Health

New York Gov. Cuomo Promotes COVID-19 Testing By Getting Tested On TV

Cuomo said he wanted to demonstrate how "fast and easy" getting tested is.

YouTube/ NBC News

New York Gov. Andrew Cuomo got tested for the coronavirus live on television. 

During his Sunday briefing, Cuomo received the nasal swab from a health care professional, who was in full protective gear, in order to demonstrate how “fast and easy” getting tested is. During his daily briefing on Monday, he announced that he had tested negative for the virus

Before receiving the live test, Cuomo said that all symptomatic New Yorkers are able to get tested for the virus. He said health care workers, essential workers who directly interact with the public, and anyone returning to work under the state’s first phase of reopening are also eligible for tests.

New York, the U.S. epicenter of the virus, has experienced higher case numbers than any other state, with over 193,000 confirmed cases including more than 15,000 deaths as of Monday. 

Since the outbreak escalated in March, the state has struggled to provide adequate testing to those who are experiencing symptoms. Officials have even encouraged people with mild or no symptoms to stay at home rather than venturing outside to seek testing.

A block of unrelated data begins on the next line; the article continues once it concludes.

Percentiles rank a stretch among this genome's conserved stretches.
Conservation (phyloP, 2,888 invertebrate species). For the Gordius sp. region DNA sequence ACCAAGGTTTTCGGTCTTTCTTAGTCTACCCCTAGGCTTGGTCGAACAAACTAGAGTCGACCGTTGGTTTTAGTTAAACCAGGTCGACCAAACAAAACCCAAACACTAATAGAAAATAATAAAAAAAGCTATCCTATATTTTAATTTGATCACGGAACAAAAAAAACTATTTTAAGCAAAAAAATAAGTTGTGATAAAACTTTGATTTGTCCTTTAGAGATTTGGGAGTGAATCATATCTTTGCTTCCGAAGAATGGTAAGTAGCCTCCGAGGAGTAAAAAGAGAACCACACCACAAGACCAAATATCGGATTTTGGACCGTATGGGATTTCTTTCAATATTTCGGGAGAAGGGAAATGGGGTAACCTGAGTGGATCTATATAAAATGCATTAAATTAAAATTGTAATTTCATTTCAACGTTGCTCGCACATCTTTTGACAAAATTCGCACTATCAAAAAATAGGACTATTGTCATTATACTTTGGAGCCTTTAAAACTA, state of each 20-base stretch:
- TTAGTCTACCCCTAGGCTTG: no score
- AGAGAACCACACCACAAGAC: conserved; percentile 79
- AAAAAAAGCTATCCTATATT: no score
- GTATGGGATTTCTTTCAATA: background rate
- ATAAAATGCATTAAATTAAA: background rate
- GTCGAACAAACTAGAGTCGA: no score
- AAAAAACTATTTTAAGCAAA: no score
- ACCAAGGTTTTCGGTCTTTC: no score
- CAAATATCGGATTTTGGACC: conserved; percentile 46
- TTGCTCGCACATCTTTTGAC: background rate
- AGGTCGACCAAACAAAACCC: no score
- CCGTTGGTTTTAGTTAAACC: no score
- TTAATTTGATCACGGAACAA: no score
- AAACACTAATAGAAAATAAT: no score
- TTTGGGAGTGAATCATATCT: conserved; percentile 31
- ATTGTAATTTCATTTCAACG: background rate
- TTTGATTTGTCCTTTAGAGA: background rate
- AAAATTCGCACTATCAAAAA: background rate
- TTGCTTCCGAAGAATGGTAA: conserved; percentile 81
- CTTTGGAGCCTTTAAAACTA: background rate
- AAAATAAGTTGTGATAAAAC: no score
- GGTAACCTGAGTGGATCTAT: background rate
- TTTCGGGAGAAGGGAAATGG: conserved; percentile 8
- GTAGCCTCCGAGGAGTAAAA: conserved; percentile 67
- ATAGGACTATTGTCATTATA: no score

On Sunday, Cuomo said that the state has more than 700 testing sites, which exceeds the number of sites needed to accommodate the number of New Yorkers currently getting tested. Some of the sites have the daily capacity to conduct 15,000 tests, he said, but are only testing around 5,000 per day.

New York State Health Commissioner Howard Zucker during the briefing echoed Cuomo’s claims, saying that the state now has excess testing capacity of about 80,000 tests per day with the inclusion of private lab tests. Cuomo said the state has met its daily target of conducting 40,000 COVID-19 diagnostic tests.

As nearly all U.S. states have started relaxing restrictions put in place to slow the spread of the virus, health officials have repeatedly warned that testing must be increased in order to properly identify how many people in an area are infected. According to CDC guidelines, hospitalized patients with symptoms, health care workers, first responders with symptoms, and symptomatic residents in group living settings like prisons and shelters should have the highest priority for testing.

During the Sunday briefing Cuomo encouraged New Yorkers to use a new site to determine if they should get tested and where the closest facility is.